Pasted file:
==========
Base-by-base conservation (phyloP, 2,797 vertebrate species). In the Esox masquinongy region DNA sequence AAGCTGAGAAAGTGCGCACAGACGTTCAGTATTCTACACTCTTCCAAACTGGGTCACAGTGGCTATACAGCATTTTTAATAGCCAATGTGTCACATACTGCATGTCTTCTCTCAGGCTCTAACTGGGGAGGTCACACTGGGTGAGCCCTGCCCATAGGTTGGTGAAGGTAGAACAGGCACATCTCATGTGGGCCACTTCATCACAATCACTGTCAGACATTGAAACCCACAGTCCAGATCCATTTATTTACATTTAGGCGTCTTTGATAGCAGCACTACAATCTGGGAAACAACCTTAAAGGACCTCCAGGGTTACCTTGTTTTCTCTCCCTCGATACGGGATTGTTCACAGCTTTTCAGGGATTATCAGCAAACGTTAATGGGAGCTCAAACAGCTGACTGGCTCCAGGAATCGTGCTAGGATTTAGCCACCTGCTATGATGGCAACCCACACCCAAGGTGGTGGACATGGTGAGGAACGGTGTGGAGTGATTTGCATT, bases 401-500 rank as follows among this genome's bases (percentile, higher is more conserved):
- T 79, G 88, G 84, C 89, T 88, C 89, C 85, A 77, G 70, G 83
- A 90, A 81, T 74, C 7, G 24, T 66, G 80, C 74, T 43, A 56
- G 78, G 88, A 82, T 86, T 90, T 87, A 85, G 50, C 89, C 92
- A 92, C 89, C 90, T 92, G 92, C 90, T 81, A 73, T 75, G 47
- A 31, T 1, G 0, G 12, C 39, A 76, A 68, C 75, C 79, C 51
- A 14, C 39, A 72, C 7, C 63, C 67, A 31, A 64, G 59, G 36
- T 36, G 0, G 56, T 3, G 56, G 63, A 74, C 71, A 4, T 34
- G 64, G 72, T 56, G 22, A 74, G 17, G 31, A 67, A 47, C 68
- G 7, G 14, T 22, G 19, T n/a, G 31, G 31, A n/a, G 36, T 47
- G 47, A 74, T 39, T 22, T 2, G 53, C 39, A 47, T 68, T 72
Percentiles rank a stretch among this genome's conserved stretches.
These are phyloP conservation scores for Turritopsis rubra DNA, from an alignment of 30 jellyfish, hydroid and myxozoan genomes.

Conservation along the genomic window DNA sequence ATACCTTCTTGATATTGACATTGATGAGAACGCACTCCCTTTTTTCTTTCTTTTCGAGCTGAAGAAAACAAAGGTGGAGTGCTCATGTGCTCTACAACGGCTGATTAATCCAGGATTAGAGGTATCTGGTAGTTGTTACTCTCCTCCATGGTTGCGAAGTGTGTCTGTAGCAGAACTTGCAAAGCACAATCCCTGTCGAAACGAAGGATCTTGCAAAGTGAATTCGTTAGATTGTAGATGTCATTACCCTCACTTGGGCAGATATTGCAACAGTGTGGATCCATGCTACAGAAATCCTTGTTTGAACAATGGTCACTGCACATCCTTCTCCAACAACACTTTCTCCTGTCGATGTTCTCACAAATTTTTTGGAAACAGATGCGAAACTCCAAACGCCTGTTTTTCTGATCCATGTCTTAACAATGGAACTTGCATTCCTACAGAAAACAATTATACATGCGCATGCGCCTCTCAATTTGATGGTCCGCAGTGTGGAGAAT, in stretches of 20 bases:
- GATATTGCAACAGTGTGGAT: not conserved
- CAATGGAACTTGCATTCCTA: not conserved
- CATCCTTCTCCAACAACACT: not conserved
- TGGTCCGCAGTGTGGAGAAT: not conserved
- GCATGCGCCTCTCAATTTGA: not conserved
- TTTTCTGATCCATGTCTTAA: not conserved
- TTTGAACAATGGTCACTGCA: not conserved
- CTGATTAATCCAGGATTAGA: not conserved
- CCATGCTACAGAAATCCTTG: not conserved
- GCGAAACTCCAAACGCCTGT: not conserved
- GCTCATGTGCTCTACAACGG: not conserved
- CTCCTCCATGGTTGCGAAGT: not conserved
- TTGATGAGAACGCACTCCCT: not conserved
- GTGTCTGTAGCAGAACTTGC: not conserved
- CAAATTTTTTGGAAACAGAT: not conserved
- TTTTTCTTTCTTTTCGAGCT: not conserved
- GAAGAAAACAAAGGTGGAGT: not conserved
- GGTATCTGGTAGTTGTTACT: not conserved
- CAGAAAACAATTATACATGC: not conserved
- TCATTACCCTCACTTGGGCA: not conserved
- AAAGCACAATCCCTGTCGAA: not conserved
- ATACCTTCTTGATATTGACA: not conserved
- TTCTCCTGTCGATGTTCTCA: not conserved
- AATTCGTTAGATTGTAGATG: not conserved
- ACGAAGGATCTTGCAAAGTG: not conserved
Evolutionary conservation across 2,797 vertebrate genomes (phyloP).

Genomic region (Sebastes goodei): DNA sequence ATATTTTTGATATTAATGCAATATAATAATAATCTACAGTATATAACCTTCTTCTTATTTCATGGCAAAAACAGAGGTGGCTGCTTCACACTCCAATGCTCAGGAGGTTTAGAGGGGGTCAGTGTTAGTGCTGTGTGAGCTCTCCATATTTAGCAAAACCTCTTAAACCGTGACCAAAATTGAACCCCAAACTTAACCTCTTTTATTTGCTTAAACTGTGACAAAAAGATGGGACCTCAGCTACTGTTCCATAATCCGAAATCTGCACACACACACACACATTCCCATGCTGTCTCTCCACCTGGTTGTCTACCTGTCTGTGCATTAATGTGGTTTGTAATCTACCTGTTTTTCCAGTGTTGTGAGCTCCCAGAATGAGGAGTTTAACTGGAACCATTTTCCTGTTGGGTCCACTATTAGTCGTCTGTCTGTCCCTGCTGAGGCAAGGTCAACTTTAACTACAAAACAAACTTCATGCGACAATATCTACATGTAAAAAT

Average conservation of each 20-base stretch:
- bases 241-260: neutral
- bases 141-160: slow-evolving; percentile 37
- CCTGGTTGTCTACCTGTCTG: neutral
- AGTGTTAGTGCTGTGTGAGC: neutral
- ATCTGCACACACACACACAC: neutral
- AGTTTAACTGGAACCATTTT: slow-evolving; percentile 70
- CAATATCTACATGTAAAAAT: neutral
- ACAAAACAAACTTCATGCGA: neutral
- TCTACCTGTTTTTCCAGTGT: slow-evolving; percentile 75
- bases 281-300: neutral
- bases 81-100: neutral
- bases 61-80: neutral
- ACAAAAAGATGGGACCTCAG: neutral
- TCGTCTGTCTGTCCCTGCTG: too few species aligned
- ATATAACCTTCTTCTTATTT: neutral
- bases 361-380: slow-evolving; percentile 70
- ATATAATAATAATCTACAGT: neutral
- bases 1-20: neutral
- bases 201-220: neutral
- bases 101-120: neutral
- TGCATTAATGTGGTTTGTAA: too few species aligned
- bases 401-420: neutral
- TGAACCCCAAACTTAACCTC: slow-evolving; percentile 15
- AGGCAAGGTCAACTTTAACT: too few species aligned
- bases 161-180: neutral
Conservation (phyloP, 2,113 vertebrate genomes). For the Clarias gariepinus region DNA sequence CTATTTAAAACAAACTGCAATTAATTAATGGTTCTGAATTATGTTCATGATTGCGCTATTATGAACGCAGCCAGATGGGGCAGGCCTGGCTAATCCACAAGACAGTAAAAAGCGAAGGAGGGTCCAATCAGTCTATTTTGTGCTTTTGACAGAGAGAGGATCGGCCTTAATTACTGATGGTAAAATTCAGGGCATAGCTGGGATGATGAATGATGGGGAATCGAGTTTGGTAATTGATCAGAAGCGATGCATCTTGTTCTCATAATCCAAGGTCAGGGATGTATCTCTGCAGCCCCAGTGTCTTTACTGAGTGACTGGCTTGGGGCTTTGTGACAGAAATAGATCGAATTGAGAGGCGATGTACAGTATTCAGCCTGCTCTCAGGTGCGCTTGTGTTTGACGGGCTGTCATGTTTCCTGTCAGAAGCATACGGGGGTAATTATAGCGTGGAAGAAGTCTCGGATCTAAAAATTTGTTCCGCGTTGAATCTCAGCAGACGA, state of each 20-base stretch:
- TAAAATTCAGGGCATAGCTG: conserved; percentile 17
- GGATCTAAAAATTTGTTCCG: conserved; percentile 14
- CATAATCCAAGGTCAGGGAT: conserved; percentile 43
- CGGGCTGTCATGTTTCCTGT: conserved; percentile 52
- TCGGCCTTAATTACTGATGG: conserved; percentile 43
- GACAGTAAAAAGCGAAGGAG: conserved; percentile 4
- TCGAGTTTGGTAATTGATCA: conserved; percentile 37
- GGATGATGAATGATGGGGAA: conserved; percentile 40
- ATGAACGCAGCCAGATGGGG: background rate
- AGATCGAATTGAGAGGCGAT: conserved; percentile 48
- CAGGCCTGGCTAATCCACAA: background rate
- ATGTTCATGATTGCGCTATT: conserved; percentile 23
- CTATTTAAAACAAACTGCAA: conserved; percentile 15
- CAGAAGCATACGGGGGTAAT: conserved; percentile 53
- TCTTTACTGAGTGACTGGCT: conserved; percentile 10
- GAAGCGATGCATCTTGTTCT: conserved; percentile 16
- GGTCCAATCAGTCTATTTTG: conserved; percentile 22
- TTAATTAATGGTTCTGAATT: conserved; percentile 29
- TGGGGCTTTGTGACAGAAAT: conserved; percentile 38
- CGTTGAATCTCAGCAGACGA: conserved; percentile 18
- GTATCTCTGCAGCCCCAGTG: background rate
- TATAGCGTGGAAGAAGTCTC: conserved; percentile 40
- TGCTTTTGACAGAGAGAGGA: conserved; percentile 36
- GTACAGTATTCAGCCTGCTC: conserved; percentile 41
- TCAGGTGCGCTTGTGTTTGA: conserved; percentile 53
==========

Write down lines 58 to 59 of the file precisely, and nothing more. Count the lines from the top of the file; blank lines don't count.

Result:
- bases 361-380: slow-evolving; percentile 70
- ATATAATAATAATCTACAGT: neutral